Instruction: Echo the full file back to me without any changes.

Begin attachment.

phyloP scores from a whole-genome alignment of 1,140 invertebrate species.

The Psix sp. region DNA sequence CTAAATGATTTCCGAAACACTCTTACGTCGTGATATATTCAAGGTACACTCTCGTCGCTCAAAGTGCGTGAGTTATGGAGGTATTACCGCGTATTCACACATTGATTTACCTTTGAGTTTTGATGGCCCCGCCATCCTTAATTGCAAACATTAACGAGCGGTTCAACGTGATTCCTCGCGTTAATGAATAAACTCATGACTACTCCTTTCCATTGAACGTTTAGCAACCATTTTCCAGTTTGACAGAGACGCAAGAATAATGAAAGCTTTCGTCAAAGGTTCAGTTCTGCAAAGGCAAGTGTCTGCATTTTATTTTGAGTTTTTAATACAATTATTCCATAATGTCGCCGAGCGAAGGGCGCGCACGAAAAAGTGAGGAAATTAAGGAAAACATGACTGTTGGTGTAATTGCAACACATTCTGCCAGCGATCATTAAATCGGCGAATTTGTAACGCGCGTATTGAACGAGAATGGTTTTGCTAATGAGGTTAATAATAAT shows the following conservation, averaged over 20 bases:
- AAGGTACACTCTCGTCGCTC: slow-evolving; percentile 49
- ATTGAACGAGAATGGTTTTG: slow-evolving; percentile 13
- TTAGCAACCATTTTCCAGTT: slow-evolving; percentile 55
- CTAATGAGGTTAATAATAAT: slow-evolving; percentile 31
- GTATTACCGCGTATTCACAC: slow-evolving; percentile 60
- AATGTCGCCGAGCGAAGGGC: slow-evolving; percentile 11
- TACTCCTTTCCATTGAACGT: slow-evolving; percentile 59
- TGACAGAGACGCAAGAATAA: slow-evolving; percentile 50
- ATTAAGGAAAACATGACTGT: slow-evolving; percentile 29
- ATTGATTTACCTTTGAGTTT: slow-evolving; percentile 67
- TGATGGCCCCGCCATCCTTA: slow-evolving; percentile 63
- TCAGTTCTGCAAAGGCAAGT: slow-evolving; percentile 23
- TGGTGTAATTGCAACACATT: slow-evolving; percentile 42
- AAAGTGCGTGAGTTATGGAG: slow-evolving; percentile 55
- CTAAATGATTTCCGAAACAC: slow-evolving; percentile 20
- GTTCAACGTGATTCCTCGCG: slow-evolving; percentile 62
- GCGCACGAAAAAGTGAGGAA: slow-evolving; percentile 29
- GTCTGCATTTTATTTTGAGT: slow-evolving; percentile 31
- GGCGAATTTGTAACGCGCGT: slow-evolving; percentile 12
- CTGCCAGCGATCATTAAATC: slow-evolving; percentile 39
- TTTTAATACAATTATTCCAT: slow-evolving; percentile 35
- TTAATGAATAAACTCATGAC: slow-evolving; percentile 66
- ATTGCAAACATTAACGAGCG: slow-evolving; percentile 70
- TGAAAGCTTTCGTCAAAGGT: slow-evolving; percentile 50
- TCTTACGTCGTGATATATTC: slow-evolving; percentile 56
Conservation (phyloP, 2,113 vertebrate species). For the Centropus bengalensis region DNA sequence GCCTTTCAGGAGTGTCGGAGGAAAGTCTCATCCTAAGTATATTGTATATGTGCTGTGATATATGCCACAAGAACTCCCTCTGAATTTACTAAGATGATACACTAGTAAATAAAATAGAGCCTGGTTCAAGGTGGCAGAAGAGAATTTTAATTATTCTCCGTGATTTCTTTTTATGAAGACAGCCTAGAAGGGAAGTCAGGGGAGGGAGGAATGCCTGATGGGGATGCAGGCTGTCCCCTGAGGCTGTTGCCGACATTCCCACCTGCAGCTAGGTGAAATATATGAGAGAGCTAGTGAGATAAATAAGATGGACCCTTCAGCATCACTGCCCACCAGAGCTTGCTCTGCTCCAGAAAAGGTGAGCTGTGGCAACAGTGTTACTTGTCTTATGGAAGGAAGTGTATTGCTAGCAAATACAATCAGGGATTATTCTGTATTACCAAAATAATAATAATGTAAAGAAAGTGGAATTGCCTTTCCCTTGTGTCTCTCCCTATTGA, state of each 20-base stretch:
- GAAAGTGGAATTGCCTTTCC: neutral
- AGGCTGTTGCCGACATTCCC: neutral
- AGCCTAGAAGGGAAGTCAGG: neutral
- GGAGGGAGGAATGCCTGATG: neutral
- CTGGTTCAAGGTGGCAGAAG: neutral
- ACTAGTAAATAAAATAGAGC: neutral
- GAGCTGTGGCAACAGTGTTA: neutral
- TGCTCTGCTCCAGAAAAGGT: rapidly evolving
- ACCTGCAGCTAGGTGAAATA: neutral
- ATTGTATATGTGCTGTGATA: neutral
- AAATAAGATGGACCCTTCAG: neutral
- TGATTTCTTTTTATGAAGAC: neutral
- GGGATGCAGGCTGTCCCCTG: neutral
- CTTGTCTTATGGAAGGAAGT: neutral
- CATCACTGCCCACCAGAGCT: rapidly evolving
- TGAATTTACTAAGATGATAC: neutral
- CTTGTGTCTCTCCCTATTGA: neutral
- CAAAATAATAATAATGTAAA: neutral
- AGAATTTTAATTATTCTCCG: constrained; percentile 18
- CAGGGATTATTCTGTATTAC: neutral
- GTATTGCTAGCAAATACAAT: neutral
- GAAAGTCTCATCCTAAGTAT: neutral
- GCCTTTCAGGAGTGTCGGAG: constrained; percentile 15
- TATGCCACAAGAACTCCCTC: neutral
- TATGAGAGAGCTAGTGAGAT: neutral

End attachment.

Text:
phyloP scores from a whole-genome alignment of 1,140 invertebrate species.

The Psix sp. region DNA sequence CTAAATGATTTCCGAAACACTCTTACGTCGTGATATATTCAAGGTACACTCTCGTCGCTCAAAGTGCGTGAGTTATGGAGGTATTACCGCGTATTCACACATTGATTTACCTTTGAGTTTTGATGGCCCCGCCATCCTTAATTGCAAACATTAACGAGCGGTTCAACGTGATTCCTCGCGTTAATGAATAAACTCATGACTACTCCTTTCCATTGAACGTTTAGCAACCATTTTCCAGTTTGACAGAGACGCAAGAATAATGAAAGCTTTCGTCAAAGGTTCAGTTCTGCAAAGGCAAGTGTCTGCATTTTATTTTGAGTTTTTAATACAATTATTCCATAATGTCGCCGAGCGAAGGGCGCGCACGAAAAAGTGAGGAAATTAAGGAAAACATGACTGTTGGTGTAATTGCAACACATTCTGCCAGCGATCATTAAATCGGCGAATTTGTAACGCGCGTATTGAACGAGAATGGTTTTGCTAATGAGGTTAATAATAAT shows the following conservation, averaged over 20 bases:
- AAGGTACACTCTCGTCGCTC: slow-evolving; percentile 49
- ATTGAACGAGAATGGTTTTG: slow-evolving; percentile 13
- TTAGCAACCATTTTCCAGTT: slow-evolving; percentile 55
- CTAATGAGGTTAATAATAAT: slow-evolving; percentile 31
- GTATTACCGCGTATTCACAC: slow-evolving; percentile 60
- AATGTCGCCGAGCGAAGGGC: slow-evolving; percentile 11
- TACTCCTTTCCATTGAACGT: slow-evolving; percentile 59
- TGACAGAGACGCAAGAATAA: slow-evolving; percentile 50
- ATTAAGGAAAACATGACTGT: slow-evolving; percentile 29
- ATTGATTTACCTTTGAGTTT: slow-evolving; percentile 67
- TGATGGCCCCGCCATCCTTA: slow-evolving; percentile 63
- TCAGTTCTGCAAAGGCAAGT: slow-evolving; percentile 23
- TGGTGTAATTGCAACACATT: slow-evolving; percentile 42
- AAAGTGCGTGAGTTATGGAG: slow-evolving; percentile 55
- CTAAATGATTTCCGAAACAC: slow-evolving; percentile 20
- GTTCAACGTGATTCCTCGCG: slow-evolving; percentile 62
- GCGCACGAAAAAGTGAGGAA: slow-evolving; percentile 29
- GTCTGCATTTTATTTTGAGT: slow-evolving; percentile 31
- GGCGAATTTGTAACGCGCGT: slow-evolving; percentile 12
- CTGCCAGCGATCATTAAATC: slow-evolving; percentile 39
- TTTTAATACAATTATTCCAT: slow-evolving; percentile 35
- TTAATGAATAAACTCATGAC: slow-evolving; percentile 66
- ATTGCAAACATTAACGAGCG: slow-evolving; percentile 70
- TGAAAGCTTTCGTCAAAGGT: slow-evolving; percentile 50
- TCTTACGTCGTGATATATTC: slow-evolving; percentile 56
Conservation (phyloP, 2,113 vertebrate species). For the Centropus bengalensis region DNA sequence GCCTTTCAGGAGTGTCGGAGGAAAGTCTCATCCTAAGTATATTGTATATGTGCTGTGATATATGCCACAAGAACTCCCTCTGAATTTACTAAGATGATACACTAGTAAATAAAATAGAGCCTGGTTCAAGGTGGCAGAAGAGAATTTTAATTATTCTCCGTGATTTCTTTTTATGAAGACAGCCTAGAAGGGAAGTCAGGGGAGGGAGGAATGCCTGATGGGGATGCAGGCTGTCCCCTGAGGCTGTTGCCGACATTCCCACCTGCAGCTAGGTGAAATATATGAGAGAGCTAGTGAGATAAATAAGATGGACCCTTCAGCATCACTGCCCACCAGAGCTTGCTCTGCTCCAGAAAAGGTGAGCTGTGGCAACAGTGTTACTTGTCTTATGGAAGGAAGTGTATTGCTAGCAAATACAATCAGGGATTATTCTGTATTACCAAAATAATAATAATGTAAAGAAAGTGGAATTGCCTTTCCCTTGTGTCTCTCCCTATTGA, state of each 20-base stretch:
- GAAAGTGGAATTGCCTTTCC: neutral
- AGGCTGTTGCCGACATTCCC: neutral
- AGCCTAGAAGGGAAGTCAGG: neutral
- GGAGGGAGGAATGCCTGATG: neutral
- CTGGTTCAAGGTGGCAGAAG: neutral
- ACTAGTAAATAAAATAGAGC: neutral
- GAGCTGTGGCAACAGTGTTA: neutral
- TGCTCTGCTCCAGAAAAGGT: rapidly evolving
- ACCTGCAGCTAGGTGAAATA: neutral
- ATTGTATATGTGCTGTGATA: neutral
- AAATAAGATGGACCCTTCAG: neutral
- TGATTTCTTTTTATGAAGAC: neutral
- GGGATGCAGGCTGTCCCCTG: neutral
- CTTGTCTTATGGAAGGAAGT: neutral
- CATCACTGCCCACCAGAGCT: rapidly evolving
- TGAATTTACTAAGATGATAC: neutral
- CTTGTGTCTCTCCCTATTGA: neutral
- CAAAATAATAATAATGTAAA: neutral
- AGAATTTTAATTATTCTCCG: constrained; percentile 18
- CAGGGATTATTCTGTATTAC: neutral
- GTATTGCTAGCAAATACAAT: neutral
- GAAAGTCTCATCCTAAGTAT: neutral
- GCCTTTCAGGAGTGTCGGAG: constrained; percentile 15
- TATGCCACAAGAACTCCCTC: neutral
- TATGAGAGAGCTAGTGAGAT: neutral